The extraction model enables the selection of the kind of time parameter, which can either be real time or equipment life cycle counter with different stamp granularity level (e.g. for time stamp different time granularity can be considered – minutes for sensor reading values and hours for flights information). So the estimated maintenance management is more accurate than the theoretical maintenance manual. These estimations will enhance aircraft availability by accruing a good knowledge of future downtime and then reducing maintenance and exploitation costs.

Wear and technical events models are also a way to correlate in-service data and environmental conditions with the criticality of execution for maintenance tasks. This correlation provides relevant equipment behavior profiles for specific environmental conditions. Hence based on forecast aircraft orders, equipment profiles can be exploited by aircraft manufacturers during pre-design analysis to adapt maintenance plans with the type of flight missions and environmental conditions foreseen by airlines and aircraft operators.

Conclusion

The next improvement in and ideas for industrial applications of the proposed framework

We present in this paper a general description of a framework prototype. The prototype provides a data-mining service for contextualized maintenance forecast and contextualized equipment trend analyses.

The proposed solution uses heterogeneous (in-service and referential) aircraft data. It provides a straightforward added-value used to optimize the planning of maintenance tasks and to analyze equipment behavior trends. The services provided by 2MoRO solutions framework is an adaptable data-mining task where users can configure the mining parameters to comply with application needs and data configuration.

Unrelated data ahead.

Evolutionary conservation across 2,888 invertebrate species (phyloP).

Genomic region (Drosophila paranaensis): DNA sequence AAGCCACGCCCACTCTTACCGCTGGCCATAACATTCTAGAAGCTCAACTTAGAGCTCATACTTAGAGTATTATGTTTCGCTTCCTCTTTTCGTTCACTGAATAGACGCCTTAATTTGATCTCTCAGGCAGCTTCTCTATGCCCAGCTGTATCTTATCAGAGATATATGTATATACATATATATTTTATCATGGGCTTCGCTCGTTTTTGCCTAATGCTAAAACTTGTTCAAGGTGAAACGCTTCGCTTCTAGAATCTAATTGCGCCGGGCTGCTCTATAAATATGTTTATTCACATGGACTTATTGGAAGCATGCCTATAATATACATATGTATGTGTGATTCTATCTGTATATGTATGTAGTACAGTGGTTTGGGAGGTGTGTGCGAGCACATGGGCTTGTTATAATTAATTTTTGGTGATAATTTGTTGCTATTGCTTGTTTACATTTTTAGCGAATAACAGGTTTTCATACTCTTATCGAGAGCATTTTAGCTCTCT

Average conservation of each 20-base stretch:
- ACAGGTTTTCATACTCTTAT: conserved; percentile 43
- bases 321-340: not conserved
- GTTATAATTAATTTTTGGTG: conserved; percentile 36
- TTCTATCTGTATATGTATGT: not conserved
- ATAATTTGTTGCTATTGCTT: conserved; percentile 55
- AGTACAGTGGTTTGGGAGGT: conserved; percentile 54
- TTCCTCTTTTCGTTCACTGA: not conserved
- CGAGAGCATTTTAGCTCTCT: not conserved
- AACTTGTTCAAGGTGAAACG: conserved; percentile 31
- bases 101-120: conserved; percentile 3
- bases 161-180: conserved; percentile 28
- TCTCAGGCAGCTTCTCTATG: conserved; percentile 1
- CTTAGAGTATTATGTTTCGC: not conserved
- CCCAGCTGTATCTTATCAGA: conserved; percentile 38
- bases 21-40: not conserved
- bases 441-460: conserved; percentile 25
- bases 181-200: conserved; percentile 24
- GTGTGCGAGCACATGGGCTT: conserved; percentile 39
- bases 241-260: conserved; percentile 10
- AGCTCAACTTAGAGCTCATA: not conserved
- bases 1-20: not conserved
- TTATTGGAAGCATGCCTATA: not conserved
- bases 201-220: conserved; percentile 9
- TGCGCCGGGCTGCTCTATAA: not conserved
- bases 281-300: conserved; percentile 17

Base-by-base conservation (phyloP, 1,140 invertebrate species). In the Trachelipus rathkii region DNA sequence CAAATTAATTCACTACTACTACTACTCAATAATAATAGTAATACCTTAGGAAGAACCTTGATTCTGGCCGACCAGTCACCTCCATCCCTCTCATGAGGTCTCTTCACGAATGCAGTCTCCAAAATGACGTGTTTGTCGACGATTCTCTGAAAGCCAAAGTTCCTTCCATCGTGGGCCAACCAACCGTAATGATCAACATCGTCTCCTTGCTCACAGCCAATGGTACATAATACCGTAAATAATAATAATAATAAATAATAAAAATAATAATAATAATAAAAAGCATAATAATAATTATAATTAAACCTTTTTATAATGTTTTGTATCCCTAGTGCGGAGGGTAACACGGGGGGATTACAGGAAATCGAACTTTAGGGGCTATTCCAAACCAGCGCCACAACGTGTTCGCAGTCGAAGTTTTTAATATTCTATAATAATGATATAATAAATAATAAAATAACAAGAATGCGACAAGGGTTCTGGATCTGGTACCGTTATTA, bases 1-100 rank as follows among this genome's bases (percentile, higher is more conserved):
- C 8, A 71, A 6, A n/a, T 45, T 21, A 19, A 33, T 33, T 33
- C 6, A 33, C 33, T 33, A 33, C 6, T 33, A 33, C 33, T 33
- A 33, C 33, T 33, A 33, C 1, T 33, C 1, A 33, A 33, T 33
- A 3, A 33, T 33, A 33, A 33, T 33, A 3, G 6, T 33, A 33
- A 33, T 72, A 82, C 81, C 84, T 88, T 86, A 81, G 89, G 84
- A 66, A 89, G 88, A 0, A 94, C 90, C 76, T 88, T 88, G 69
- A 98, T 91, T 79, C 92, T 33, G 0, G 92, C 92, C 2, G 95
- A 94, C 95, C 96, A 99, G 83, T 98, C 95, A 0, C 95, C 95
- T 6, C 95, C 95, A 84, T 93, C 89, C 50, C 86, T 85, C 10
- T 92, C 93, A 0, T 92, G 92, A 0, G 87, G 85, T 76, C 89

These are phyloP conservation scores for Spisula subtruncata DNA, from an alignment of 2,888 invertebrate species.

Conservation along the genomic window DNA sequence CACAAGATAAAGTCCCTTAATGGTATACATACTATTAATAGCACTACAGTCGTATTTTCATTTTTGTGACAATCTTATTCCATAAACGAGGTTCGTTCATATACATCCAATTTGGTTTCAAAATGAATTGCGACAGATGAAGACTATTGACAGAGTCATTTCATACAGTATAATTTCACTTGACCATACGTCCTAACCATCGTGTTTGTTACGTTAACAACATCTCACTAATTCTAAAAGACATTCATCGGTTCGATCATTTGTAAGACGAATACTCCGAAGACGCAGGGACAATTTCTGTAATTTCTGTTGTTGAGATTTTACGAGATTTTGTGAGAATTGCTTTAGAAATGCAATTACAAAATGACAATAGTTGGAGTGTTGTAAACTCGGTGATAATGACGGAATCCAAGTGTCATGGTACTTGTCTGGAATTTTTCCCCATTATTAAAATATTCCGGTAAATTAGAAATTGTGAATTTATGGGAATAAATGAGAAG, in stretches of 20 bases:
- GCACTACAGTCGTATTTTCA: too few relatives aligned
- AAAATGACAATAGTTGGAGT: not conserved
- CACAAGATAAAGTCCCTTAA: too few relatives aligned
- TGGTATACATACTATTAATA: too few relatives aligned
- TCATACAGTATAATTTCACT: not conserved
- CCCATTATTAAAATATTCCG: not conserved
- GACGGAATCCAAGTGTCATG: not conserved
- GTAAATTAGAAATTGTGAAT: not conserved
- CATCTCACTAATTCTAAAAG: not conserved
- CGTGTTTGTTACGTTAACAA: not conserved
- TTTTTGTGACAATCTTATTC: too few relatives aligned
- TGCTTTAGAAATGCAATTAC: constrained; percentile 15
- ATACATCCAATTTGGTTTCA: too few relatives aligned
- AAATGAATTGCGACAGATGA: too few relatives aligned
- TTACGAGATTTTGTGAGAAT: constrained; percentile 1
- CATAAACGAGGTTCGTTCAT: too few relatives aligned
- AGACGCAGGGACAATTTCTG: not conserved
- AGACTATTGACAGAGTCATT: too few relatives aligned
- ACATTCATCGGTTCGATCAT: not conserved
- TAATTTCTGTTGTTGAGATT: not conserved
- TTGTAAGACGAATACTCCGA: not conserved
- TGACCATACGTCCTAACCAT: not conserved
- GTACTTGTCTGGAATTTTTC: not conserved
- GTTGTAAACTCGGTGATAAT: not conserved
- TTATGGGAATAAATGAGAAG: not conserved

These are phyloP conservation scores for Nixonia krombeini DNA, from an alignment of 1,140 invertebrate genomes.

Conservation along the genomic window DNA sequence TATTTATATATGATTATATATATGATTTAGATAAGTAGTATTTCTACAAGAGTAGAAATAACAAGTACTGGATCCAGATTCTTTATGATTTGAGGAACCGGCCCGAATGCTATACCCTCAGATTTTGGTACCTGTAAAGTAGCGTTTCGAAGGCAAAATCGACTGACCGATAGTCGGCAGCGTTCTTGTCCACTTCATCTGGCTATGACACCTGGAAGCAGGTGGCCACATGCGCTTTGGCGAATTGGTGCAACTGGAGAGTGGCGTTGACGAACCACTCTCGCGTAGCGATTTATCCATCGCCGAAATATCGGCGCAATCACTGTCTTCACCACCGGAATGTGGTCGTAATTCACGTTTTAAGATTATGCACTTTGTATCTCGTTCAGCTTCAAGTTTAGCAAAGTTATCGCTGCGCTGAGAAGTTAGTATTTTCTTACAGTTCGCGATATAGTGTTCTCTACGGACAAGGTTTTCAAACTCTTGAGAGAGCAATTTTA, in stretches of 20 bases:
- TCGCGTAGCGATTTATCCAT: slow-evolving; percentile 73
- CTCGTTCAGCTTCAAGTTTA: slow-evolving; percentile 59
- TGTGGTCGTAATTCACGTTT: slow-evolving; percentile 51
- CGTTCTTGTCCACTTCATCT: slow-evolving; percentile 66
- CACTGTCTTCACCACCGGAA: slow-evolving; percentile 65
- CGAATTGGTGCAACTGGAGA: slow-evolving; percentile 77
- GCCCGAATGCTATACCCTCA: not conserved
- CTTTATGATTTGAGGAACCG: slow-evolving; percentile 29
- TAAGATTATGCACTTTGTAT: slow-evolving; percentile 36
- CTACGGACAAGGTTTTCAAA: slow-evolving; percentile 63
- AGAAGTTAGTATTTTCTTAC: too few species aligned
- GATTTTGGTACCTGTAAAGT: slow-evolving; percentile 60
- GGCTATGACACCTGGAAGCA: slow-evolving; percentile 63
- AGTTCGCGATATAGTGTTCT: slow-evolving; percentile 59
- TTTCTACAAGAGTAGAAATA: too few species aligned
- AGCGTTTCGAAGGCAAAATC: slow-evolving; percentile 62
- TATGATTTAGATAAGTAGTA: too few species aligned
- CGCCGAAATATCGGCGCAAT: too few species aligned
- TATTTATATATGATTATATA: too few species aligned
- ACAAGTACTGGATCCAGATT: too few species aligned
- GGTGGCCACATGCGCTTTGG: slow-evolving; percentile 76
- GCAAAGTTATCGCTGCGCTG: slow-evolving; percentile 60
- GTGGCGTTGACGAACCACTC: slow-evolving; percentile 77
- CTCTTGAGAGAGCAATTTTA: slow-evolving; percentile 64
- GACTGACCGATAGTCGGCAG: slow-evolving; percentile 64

The proposed framework is an independent tool which can be integrated within a more general framework or platform services like BFly®, an architecture proposed by 2MoRO Solutions. It can also be integrated within a collaboration platform which distributes and secures data (e.g. SIMID[1] project to which several companies contribute, including 2MoRO Solutions Airbus, Dassault Aviation, Eurocopter)

The framework presented is central to the topical issue about reducing the costs of aircraft use by taking advantage of the growing amount of data available through the aircraft lifecycle. It can also be considerably improved by implementing several other pre-processing tasks that will take advantage of continuous or textual data.

Bibliography

[Rabatel 09] Rabatel, J., S. Bringay, and P. Poncelet (2009). So_mad : «Sensor mining for anomaly detection in railway data», in Proceedings of the 9th Industrial Conference on Advances in Data Mining. Applications and Theoretical Aspects, Berlin, Heidelberg, pp. 191–205. Springer Verlag.

[Hirate 06] Hirate, Y. And Yamana H. (2006). « Generalized sequential pattern mining with item intervals” Journal of Computers 1.


[1] http://www.simid-project.eu